The voices of Tax Policy Center's researchers and staff
The Washington pols who are pushing housing legislation should meet my friends Steve and Laura. They are a 30-something couple with a two-year old daughter, and they have been waiting for years to buy a house.
Even though they both work, they currently live in a modest apartment because that is all they can afford. During the boom, they didn't let a real estate agent talk them into buying a house that was beyond their means. They didn't roll the dice on a no-downpayment, low-rate balloon mortgage. They ignored all the hype about buying now because prices will keep going up. Instead, they saved, and they worried about whether they could ever afford the proverbial American dream.
While they were doing the right thing, they were priced out of the housing market. Now, the real estate bubble has burst, and prices are coming down. Finally, you might think, Steve and Laura's prudence is paying off. They are going to get their chance.
There is just one problem: in the name of preventing foreclosures, Congress has forgotten all about Steve and Laura. It is using the tax code to manipulate prices, and to pick and choose winners and losers in the post-bubble world. Some of the legislation it is scrambling to pass would keep starter house prices artificially high and actually make it harder for Laura and Steve to buy their first house.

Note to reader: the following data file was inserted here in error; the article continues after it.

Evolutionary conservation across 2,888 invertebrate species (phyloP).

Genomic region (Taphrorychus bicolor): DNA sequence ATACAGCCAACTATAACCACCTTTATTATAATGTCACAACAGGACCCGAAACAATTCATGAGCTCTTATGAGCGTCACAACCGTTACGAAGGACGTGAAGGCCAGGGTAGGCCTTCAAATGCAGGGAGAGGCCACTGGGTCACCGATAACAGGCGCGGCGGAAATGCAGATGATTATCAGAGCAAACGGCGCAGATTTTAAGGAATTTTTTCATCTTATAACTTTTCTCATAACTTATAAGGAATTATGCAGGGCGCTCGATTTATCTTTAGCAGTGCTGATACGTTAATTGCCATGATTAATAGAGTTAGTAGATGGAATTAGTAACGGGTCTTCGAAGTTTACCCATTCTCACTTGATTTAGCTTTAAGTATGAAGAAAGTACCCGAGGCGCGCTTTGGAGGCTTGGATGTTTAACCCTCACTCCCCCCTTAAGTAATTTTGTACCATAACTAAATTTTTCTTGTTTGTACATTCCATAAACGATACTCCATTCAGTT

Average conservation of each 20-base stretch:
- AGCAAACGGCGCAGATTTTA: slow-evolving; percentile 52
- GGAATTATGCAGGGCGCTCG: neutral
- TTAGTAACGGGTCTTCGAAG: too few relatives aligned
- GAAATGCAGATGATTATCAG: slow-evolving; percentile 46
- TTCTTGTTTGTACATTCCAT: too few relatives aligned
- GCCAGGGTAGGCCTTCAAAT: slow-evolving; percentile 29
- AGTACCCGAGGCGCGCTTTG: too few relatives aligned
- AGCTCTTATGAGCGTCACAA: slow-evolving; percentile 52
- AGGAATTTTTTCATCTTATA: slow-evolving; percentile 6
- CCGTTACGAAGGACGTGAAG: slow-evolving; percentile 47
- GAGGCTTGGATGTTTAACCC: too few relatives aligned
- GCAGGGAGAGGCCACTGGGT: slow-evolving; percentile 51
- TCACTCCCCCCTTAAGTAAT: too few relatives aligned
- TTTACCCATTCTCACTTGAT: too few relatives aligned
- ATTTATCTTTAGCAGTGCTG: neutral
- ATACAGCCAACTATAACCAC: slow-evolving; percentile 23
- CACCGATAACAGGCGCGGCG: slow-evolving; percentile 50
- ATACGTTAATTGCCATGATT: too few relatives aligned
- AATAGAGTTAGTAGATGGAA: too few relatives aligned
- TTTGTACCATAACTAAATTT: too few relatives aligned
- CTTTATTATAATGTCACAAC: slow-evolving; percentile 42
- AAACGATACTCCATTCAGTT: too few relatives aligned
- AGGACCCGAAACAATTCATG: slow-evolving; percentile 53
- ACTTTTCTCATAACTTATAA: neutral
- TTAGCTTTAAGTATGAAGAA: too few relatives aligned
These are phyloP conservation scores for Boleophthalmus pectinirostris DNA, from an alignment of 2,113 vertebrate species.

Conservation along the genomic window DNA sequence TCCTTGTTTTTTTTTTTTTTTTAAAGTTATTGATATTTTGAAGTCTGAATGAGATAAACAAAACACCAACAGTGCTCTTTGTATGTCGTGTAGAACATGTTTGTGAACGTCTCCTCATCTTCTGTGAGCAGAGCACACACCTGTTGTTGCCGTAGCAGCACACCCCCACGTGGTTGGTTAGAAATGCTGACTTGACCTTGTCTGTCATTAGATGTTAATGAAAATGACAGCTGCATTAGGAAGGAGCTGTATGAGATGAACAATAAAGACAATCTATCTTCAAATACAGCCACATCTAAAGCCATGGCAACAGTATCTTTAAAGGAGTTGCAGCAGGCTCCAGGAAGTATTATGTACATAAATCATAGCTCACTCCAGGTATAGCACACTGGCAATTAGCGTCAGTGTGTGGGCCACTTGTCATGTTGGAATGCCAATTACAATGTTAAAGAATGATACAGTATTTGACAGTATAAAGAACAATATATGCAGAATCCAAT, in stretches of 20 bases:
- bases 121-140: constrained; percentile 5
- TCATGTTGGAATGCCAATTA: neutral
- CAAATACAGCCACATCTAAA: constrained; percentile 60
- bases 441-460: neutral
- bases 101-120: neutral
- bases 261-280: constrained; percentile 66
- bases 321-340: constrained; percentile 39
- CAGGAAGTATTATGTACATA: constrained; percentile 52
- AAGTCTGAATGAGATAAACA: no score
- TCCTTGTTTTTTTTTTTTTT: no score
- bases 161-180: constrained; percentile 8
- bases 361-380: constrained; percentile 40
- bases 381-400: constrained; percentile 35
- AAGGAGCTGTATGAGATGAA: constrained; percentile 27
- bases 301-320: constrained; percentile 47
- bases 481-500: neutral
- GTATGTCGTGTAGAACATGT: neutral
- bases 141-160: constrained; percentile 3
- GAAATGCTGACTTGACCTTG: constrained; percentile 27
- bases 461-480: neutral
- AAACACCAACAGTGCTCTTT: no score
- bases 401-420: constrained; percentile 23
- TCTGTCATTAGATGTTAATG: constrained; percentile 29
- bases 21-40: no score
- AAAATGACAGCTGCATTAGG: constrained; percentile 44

The bill approved today by the Senate would give tax breaks to people who buy foreclosed houses, which would only raise the price of those homes. Nice for the bankers who own them. Not so good for the folks who want to buy them.
The version approved yesterday by House Ways & Means Committee uses a tax credit to provide interest free loans to low-income homebuyers. Isn't that what got us in trouble in the first place?
In some ways, the Ways & Means measure is fighting with itself. On one hand, it includes provisions intended to help first-time homebuyers. On the other, it tries to prop up home values to protect current owners. To the degree it succeeds, the Steves and Lauras of the world could still come out losers.
Take, for example, a provision that will allow state and local governments to sell as much as $10 billion in new tax-exempt mortgage revenue bonds. The Ways & Means bill says states can use the money to either make loans to first-time homebuyers or to refinance subprime loans. Traditionally, these bonds have been used to provide low-interest loans to new buyers. But to the degree local governments use the money to help homeowners refinance underwater loans, they will be holding up home values and making life tougher for new buyers.
Instead of using the tax code to manipulate asset values of homes, I suspect the best thing that Congress could do for Steve and Laura is…nothing. House prices will fall a bit more, eventually new buyers like them will get back in the market, and everything will be fine.
Posts and comments are solely the opinion of the author and not that of the Tax Policy Center, Urban Institute, or Brookings Institution.